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David Geller: Dump That Junk

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Your bottom line will love you for it.

[dropcap cap=H]ere are three tales of why you need to get rid of your old stuff. The first was told to me by a jeweler who recently cleared out the junk from his cases. The second is my own story about a jeweler who cleared out the junk from his cases. The third is another of mine about a jeweler who cleared out the junk from his cases. Starting to get the point?  [/dropcap]

 

A JEWELER’S STORY TOLD TO ME:

“I’ve noticed that ever since we removed the old junk from the cases, we waste less time with each customer because we’ve got all new inventory. They don’t say ‘not my style’ nearly as much. We are not scrambling looking for something to match that ugly item that the customer is not gonna buy anyway.”

MY STORY TOLD TO YOU:

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Whenever I speak to people about inventory, I ask, “How much inventory do you own?”

I expect something like “$250,000.”

I asked that years ago of a jeweler. His answer was: “I have 2,500

pieces, 1,200 under stock.”

“You have backup of 1,200 pieces? Really?” I asked.

“I didn’t plan it that way,” he said, “but the cases looked so crowded so we took half of it out.”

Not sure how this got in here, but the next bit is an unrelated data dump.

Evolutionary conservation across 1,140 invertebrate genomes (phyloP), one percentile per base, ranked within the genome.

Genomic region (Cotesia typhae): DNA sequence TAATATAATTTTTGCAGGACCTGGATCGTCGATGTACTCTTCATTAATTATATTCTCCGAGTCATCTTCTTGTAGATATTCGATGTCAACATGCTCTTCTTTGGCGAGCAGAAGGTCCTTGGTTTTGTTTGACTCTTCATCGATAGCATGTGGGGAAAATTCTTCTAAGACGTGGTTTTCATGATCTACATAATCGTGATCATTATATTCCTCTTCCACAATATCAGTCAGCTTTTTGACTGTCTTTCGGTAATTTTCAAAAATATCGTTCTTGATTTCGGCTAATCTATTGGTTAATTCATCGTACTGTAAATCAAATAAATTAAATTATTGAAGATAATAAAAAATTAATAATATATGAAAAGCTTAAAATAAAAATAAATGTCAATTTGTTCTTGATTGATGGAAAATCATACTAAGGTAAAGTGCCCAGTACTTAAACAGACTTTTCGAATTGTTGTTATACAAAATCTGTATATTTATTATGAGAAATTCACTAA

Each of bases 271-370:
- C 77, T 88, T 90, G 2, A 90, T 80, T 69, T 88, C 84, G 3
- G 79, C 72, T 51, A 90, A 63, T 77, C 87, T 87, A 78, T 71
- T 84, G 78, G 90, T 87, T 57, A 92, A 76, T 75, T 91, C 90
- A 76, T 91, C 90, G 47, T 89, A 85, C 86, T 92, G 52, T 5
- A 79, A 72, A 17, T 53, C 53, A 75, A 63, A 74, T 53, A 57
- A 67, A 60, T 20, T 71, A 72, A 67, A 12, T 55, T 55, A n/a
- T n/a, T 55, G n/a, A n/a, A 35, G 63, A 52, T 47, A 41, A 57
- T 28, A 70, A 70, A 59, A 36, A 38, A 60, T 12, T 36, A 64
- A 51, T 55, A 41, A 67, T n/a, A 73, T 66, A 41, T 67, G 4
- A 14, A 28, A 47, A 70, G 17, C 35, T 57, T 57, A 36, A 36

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“What happened when you took half of it out?” I asked.

“It took less time to sell a customer, and the average dollar sale went up!” he said.

ANOTHER STORY TOLD TO YOU:

I had a client whose store I visited every January to help with the books and to do a budget for the year using QuickBooks. I projected how much they should do each month to pay overhead and meet monetary goals.

Did this seven years in a row!

In year six, I spoke to him midyear and told him the story I mentioned above. Why? Because his store (which was doing over $5 million) looked like the Chinese display tables in the lower level of the JCK show in Vegas. You know: so much stuff on the table, you can’t see what color the tablecloth is.

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Worse yet, each ring tray of bridal had two rings per slot. Plus, these ring trays had drawers, and there were rings in there as well.

Neck model displays didn’t showcase one diamond pendant; each had three or four chains with pendants, and they Scotch-taped the clasps in the back at different levels so as to make the front “look better.”

So I told him the first story.

That seventh January, I came in and was astonished. It looked like a great store! Half as much merchandise in the case, beautifully laid out.

“What happened to all of that stuff?” I asked.

“It’s all in showcase No. 42,” he said.

“Where’s that?”

“In the safe,” he replied.

“What happened when you removed all of that excess jewelry?”

“The time it took to sell a customer dropped and average dollar sale increased,” he said.